Burtinus Stål, 1859
Calamocoris Breddin, 1901
Camptopus Amyot & Serville, 1843
Cosmoleptus Stål, 1873
Cydamus Stål, 1860
Daclera Signoret, 1863
Darmistus Stål, 1859
Dulichius Stål, 1866
Esperanza Barber, 1906
Eudarmistus Breddin, 1903
Euthetus Dallas, 1852
Grypocephalus Hsiao, 1963
Hamedius Stål, 1860
Heegeria Reuter, 1881
Hyalymenus Amyot & Serville, 1843
Hypselopus Burmeister, 1835
Leptocorisa Latreille, 1829
Longicoris Ahmad, 1968
Lyrnessus Stål, 1862
Marcius Stål, 1865
Megalotomus Fieber, 1860
Melanacanthus Stål, 1873
Micrelytra Laporte, 1833
Mirperus Stål, 1860
Mutusca Stål, 1866
Nariscus Stål, 1866
Nemausus Stål, 1866
Neomegalotomus Schaffner & Schaefer, 1998
Noliphus Stål, 1859
Oxycranum Bergroth, 1910
Paramarcius Hsiao, 1964
Paraplesius Scott, 1874
Planusocoris
Protenor Stål, 1867
Rimadarmistus Bliven, 1956
Riptortus Stål, 1860
Robustocephalus Ahmad, Abbas, Shadab & Khan, 1979
Slateria Ahmad, 1965
Stachyocnemus Stål, 1870
Stachyolobus Stål, 1871
Stenocoris Burmeister, 1839 (rice bugs)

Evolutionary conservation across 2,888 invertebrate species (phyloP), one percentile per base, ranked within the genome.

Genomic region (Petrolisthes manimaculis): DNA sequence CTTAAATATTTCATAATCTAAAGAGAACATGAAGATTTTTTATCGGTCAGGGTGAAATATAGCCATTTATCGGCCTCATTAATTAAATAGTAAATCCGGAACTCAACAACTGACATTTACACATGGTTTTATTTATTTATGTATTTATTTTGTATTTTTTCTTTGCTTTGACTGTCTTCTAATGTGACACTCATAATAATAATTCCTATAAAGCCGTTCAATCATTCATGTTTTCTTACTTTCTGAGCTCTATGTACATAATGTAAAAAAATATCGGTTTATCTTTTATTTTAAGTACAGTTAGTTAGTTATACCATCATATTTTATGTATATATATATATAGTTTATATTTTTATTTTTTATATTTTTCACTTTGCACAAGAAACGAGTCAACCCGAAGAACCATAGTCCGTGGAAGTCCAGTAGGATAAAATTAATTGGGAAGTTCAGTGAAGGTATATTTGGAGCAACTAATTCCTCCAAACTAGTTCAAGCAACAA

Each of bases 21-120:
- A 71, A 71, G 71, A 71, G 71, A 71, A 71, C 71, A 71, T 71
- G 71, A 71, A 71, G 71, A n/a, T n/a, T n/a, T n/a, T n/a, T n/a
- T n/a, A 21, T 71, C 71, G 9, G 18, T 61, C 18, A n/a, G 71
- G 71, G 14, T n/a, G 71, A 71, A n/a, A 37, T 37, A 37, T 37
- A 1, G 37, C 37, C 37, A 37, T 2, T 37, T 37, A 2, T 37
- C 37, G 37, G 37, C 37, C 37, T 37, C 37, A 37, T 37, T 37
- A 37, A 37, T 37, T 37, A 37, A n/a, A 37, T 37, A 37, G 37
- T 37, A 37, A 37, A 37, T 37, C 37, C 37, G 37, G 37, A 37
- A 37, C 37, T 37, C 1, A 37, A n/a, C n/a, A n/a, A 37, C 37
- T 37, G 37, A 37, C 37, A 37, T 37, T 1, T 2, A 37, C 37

Tenosius Stål, 1860
Tollius Stål, 1870
Trachelium Herrich-Schäffer, 1850
Tuberculiformia Ahmad, 1967
Tupalus Stål, 1860
Zulubius Bergroth, 1894
† Heeralydus Štys & Riha, 1975
† Orthriocorisa Scudder, 1890
† Sulcalydus Štys & Riha, 1975
† Willershausenia Popov, 2007

Riptortus sp. in Kerala

Dulichius inflatus, ant mimic

References

Webb, Nick; Eades, David C. (2018). "family Alydidae Amyot & Serville, 1843". Coreoidea species file online, Version 5.0. Retrieved 2019-05-01.
LexiRumah 2.2.3, ‘rice ear bug’/‘walang sangit’.
Oliveira PO (1985). "On the mimetic association between nymphs of Hyalymenus spp. (Hemiptera: Alydidae) and ants". Zoological Journal of the Linnean Society. 83 (4): 371–384. doi:10.1111/j.1096-3642.1985.tb01182.x.
I. Ahmad (1965). "The Leptocorisinae (Heteroptera: Alydidae) of the world". Bulletin of the British Museum of Natural History. 5 (Supplement): 1–156.
Carl W. Schaefer (1999). "The higher classification of the Alydidae (Hemiptera: Heteroptera)". Proceedings of the Entomological Society of Washington. 101 (1): 94–98.
"Alydidae". GBIF. Retrieved 2019-05-01.